Sumdog

Sumdog is a good educational tool for K-5 students, developed to “motivate children to work on maths, reading and writing”. Visual learners will quickly engage with the graphics, learning new skills as they compete with other students from around the world.

Used worldwide in thousands of schools, Sumdog is also being used by the Ontario and WNCP (Western and Northern Canadian Protocol) school curriculums.
On a personal note, no login was needed to play math games at Sumdog, so I played Junkpile with “Blue Whale”, a grade school student from New Jersey – and didn’t fare too well with the fractions!

 

Providing More Visual Learning

Students today want more visual content no matter what their learning style. They’re becoming more and more familiar learning information visually as educators and parents acknowledge learning styles and the teaching methods that work best for each type.

By providing a variety of EdTech tools in the classroom and at home, we’re able to give visual learners the advantages to obtain the skills they need to succeed as they continue their education. And they certainly won’t be lacking in selecting visual learning methods as new educational software applications are being developed every year.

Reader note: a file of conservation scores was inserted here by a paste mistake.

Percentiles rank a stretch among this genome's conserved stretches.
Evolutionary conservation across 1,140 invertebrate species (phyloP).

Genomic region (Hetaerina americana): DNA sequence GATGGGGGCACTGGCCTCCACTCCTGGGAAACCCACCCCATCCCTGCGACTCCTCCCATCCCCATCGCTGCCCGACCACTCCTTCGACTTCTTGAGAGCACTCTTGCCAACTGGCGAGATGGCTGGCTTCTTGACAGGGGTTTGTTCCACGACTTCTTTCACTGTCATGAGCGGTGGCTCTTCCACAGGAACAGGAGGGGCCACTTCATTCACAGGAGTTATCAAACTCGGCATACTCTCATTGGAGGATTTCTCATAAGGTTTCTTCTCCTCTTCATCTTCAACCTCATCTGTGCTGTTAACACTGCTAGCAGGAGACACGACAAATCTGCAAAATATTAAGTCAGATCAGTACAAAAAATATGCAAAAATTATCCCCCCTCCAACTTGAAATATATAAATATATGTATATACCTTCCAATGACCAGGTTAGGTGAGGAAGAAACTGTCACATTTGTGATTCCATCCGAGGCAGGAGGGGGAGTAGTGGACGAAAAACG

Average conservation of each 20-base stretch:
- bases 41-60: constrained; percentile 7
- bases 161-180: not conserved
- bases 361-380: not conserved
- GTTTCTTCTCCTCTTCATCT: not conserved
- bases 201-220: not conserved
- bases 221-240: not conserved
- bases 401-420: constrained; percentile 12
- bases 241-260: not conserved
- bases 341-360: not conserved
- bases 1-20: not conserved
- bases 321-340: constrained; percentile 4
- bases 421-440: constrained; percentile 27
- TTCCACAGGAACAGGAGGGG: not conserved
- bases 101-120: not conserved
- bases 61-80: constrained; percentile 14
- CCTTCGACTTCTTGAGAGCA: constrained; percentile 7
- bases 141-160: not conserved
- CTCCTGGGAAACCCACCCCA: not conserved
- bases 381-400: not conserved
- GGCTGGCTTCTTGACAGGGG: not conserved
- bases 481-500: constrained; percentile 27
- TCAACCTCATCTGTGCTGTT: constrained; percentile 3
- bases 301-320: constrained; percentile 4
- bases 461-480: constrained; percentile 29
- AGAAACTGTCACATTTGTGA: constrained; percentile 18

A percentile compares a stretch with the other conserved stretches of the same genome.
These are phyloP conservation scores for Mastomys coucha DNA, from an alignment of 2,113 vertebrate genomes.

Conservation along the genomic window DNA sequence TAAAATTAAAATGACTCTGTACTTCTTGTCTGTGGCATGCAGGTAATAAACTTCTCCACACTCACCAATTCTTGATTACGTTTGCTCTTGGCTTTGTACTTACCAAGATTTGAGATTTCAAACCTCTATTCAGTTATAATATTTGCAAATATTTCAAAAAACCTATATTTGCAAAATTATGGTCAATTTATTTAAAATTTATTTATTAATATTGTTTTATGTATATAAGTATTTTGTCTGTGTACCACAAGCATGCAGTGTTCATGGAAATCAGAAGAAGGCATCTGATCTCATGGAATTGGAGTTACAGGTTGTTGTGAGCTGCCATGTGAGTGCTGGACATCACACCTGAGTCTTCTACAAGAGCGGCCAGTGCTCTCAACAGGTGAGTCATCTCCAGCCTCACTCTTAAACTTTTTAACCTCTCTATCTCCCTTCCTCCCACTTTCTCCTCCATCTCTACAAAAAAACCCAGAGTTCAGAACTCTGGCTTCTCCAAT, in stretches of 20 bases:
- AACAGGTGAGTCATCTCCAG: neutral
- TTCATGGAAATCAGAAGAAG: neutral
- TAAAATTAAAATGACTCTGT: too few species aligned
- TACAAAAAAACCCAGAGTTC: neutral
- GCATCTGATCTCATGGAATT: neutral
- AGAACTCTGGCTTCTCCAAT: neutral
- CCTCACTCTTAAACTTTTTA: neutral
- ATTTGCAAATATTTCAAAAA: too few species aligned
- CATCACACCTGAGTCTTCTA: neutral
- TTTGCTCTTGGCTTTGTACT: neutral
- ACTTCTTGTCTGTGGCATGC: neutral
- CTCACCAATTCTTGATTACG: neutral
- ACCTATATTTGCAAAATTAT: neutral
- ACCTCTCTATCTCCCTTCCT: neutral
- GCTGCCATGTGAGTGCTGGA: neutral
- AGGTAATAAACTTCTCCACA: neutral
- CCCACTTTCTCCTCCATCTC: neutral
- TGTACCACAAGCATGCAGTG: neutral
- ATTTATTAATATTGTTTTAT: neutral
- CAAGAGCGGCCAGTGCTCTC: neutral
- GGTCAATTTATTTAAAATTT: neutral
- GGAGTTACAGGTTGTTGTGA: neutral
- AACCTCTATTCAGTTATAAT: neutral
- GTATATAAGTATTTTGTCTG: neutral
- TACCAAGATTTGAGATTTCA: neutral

Sources
1Michell, M. (2017, September 25). Kinesthetic, Visual, Auditory, Tactile, Oh My! What Are Learning Modalities and How Can You Incorporate Them in the Classroom? Edmentum. Retrieved on March 23, 2019 from https://blog.edmentum.com/kinesthetic-visual-auditory-tactile-oh-my-what-are-learning-modalities-and-how-can-you-incorporate
2Roell, K. (2019, January 29). The Visual Learning Style. ThoughtCo. Retrieved on March 23, 2019 from https://www.thoughtco.com/visual-learning-style-3212062
3Eisenberg, H. (2014, September 15). Humans Process Visual Data Better. Thermopylae Sciences & Technology. Retrieved on March 23, 2019 from http://www.t-sciences.com/news/humans-process-visual-data-better
4Gray-Grant, H. (2016, July 26). The Move to Visuals (And Why You Should Care). Slaw. Retrieved on March 23, 2019 from http://www.slaw.ca/2016/07/26/the-move-to-visuals-and-why-you-should-care/
5NAU Canada. (2018, September 04). 3 Great Study Tips to Fit Your Learning Style. NAU Canada. Retrieved on March 23, 2019 from https://canada.national.edu/3-great-study-tips-to-fit-your-learning-style/

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Monica Mccutchen

Monica lives in the lovely coastal city of Vancouver and is a writer by day and coffee, pastry and yoga enthusiast by night. Having completed a degree in technical writing, her writing passions include education, technology, natural health and mindfulness.